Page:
I'm trying to follow a proof in this video, #20 in the ThoughtSpaceZero topology series. I get the first part, but have a problem with second part, which begins at 8:16.(adsbygoogle = window.adsbygoogle || []).push({});

Let there by a topological space [itex](X,T)[/itex]. Let [itex]x[/itex] denote an arbitrary element of [itex]X[/itex].

Definition 1.Topological base. A set [itex]B \subseteq T[/itex] such that [itex](\forall T_i \in T) (\exists C \subseteq B) [T_i = \cup_C C_j][/itex].

Definition 2.Neighbourhood base for[itex]x[/itex]. A subset [itex]\beta [x][/itex] of [itex]V[x][/itex], the neighbourhoods of [itex]x[/itex], such that [itex](\forall V_i \in V[x])(\exists B_i \in \beta [x])[B_i \subseteq V_i][/itex].

Theorem. Let there be a topological space [itex](X,T)[/itex]. Let [itex]B \subseteq 2^X[/itex]. Let [itex]\beta [x] = \left \{ B_i \in B \;|\; x \in B_i \right \} \subseteq B[/itex]. Then [itex]B[/itex] is a topological base for T if and only if, for all [itex]x[/itex], the set [itex]\beta [x][/itex] is a neighbourhood base for [itex]x[/itex].

Proof. Assume [itex]B[/itex] is a base for [itex]T[/itex]. [...]

I understand that part; but I don't follow his proof of the converse. Paraphrasing here: (My comments in square brackets.)

What if [itex]U_x \notin T[/itex]? Since [itex]U_x[/itex] is a neighbourhood of [itex]x[/itex], we could replace it with a subset of itself which is open, but how would we know that this subset of [itex]U_x[/itex] is in [itex]B[/itex]? Assume that, [itex]\forall x[/itex], [itex]\beta [x][/itex] is a neighbourhood base for [itex]x[/itex]. Let [itex]U \in T[/itex]. Then [itex](\forall x \in U) (\exists U_x \in \beta [x])[U_x \subseteq U][/itex], by the definition of a neighbourhood base. [Because [itex]U[/itex], as an open set, is a neighbourhood of [itex]x[/itex], being a superset of itself.]But remember that the neighbourhood base is a subset of the base, by definition: [itex]\beta [x] \subseteq B[/itex].[By definition of what? Of the suggestively labelled set [itex]\beta [x][/itex]? Or was this part of the definition of a neighbourhood base? I'm guessing that "base (unqualified) = topological base" here, and that the reference to [itex]B[/itex] might be an accidental anticipation of the conclusion yet to be proved.] So [itex]U_x \in B[/itex]. So [itex]U = \cup_{x \in U} U_x[/itex], so [itex]B[/itex] is a [topological] base.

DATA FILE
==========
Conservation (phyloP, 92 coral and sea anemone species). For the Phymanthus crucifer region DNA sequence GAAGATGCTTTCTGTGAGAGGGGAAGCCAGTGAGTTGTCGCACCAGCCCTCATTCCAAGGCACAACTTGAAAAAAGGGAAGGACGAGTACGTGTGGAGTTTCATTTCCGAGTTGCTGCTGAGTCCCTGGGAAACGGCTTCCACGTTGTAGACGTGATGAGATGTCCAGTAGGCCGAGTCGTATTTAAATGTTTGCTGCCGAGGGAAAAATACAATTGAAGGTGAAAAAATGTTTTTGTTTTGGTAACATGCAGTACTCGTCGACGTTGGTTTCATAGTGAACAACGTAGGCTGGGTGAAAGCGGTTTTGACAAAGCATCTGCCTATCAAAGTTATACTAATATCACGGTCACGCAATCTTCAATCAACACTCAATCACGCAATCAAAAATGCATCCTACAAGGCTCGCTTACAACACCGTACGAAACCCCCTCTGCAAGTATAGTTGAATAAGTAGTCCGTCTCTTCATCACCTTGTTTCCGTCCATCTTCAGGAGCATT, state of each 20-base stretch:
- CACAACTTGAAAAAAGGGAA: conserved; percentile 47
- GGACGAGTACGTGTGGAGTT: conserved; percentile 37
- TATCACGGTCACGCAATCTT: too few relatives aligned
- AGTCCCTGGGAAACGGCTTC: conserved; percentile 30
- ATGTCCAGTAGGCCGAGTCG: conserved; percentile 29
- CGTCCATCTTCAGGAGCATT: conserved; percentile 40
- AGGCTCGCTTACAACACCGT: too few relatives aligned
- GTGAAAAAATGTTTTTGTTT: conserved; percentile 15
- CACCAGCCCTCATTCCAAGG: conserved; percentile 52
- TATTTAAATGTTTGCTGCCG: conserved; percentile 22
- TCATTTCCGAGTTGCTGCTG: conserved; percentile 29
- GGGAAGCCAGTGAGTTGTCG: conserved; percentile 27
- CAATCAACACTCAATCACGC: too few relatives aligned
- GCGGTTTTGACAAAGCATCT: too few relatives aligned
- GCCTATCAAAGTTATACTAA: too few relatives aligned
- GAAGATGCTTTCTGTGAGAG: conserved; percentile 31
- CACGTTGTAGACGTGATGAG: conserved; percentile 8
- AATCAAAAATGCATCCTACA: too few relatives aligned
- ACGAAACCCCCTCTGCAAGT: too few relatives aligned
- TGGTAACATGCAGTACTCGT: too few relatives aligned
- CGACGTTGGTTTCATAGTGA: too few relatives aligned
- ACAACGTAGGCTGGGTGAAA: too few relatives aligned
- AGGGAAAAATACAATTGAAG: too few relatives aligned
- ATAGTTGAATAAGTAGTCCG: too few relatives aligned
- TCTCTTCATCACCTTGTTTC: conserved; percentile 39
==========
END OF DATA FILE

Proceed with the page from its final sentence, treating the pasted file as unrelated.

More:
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# Topological and neighbourhood bases

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